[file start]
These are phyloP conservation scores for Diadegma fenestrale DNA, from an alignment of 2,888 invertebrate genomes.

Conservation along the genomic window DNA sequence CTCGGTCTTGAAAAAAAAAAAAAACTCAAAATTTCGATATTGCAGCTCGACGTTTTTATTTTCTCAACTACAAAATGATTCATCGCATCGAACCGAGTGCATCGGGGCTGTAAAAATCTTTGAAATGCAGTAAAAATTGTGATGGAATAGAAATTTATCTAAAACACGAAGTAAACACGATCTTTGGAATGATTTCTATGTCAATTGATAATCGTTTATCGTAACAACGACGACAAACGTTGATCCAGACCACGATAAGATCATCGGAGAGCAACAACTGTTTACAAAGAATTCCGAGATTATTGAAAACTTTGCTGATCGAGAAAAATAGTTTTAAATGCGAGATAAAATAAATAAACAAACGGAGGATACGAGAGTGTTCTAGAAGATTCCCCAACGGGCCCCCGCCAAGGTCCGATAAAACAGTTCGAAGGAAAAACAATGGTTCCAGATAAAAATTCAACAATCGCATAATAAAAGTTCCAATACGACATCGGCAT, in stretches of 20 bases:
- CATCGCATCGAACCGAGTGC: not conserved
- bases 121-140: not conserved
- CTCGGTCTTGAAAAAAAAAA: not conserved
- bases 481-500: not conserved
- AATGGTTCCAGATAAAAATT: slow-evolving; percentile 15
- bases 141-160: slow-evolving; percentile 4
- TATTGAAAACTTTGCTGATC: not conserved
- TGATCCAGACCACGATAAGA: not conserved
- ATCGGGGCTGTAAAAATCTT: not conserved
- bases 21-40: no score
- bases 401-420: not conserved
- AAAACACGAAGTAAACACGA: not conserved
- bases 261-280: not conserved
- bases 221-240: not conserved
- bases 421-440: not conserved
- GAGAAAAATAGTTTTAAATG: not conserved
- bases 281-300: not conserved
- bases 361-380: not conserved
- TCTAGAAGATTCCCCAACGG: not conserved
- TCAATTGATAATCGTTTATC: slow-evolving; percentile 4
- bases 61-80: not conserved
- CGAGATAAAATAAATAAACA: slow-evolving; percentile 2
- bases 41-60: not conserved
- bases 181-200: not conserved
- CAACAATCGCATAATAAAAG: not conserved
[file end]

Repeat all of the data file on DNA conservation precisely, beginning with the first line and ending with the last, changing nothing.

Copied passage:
These are phyloP conservation scores for Diadegma fenestrale DNA, from an alignment of 2,888 invertebrate genomes.

Conservation along the genomic window DNA sequence CTCGGTCTTGAAAAAAAAAAAAAACTCAAAATTTCGATATTGCAGCTCGACGTTTTTATTTTCTCAACTACAAAATGATTCATCGCATCGAACCGAGTGCATCGGGGCTGTAAAAATCTTTGAAATGCAGTAAAAATTGTGATGGAATAGAAATTTATCTAAAACACGAAGTAAACACGATCTTTGGAATGATTTCTATGTCAATTGATAATCGTTTATCGTAACAACGACGACAAACGTTGATCCAGACCACGATAAGATCATCGGAGAGCAACAACTGTTTACAAAGAATTCCGAGATTATTGAAAACTTTGCTGATCGAGAAAAATAGTTTTAAATGCGAGATAAAATAAATAAACAAACGGAGGATACGAGAGTGTTCTAGAAGATTCCCCAACGGGCCCCCGCCAAGGTCCGATAAAACAGTTCGAAGGAAAAACAATGGTTCCAGATAAAAATTCAACAATCGCATAATAAAAGTTCCAATACGACATCGGCAT, in stretches of 20 bases:
- CATCGCATCGAACCGAGTGC: not conserved
- bases 121-140: not conserved
- CTCGGTCTTGAAAAAAAAAA: not conserved
- bases 481-500: not conserved
- AATGGTTCCAGATAAAAATT: slow-evolving; percentile 15
- bases 141-160: slow-evolving; percentile 4
- TATTGAAAACTTTGCTGATC: not conserved
- TGATCCAGACCACGATAAGA: not conserved
- ATCGGGGCTGTAAAAATCTT: not conserved
- bases 21-40: no score
- bases 401-420: not conserved
- AAAACACGAAGTAAACACGA: not conserved
- bases 261-280: not conserved
- bases 221-240: not conserved
- bases 421-440: not conserved
- GAGAAAAATAGTTTTAAATG: not conserved
- bases 281-300: not conserved
- bases 361-380: not conserved
- TCTAGAAGATTCCCCAACGG: not conserved
- TCAATTGATAATCGTTTATC: slow-evolving; percentile 4
- bases 61-80: not conserved
- CGAGATAAAATAAATAAACA: slow-evolving; percentile 2
- bases 41-60: not conserved
- bases 181-200: not conserved
- CAACAATCGCATAATAAAAG: not conserved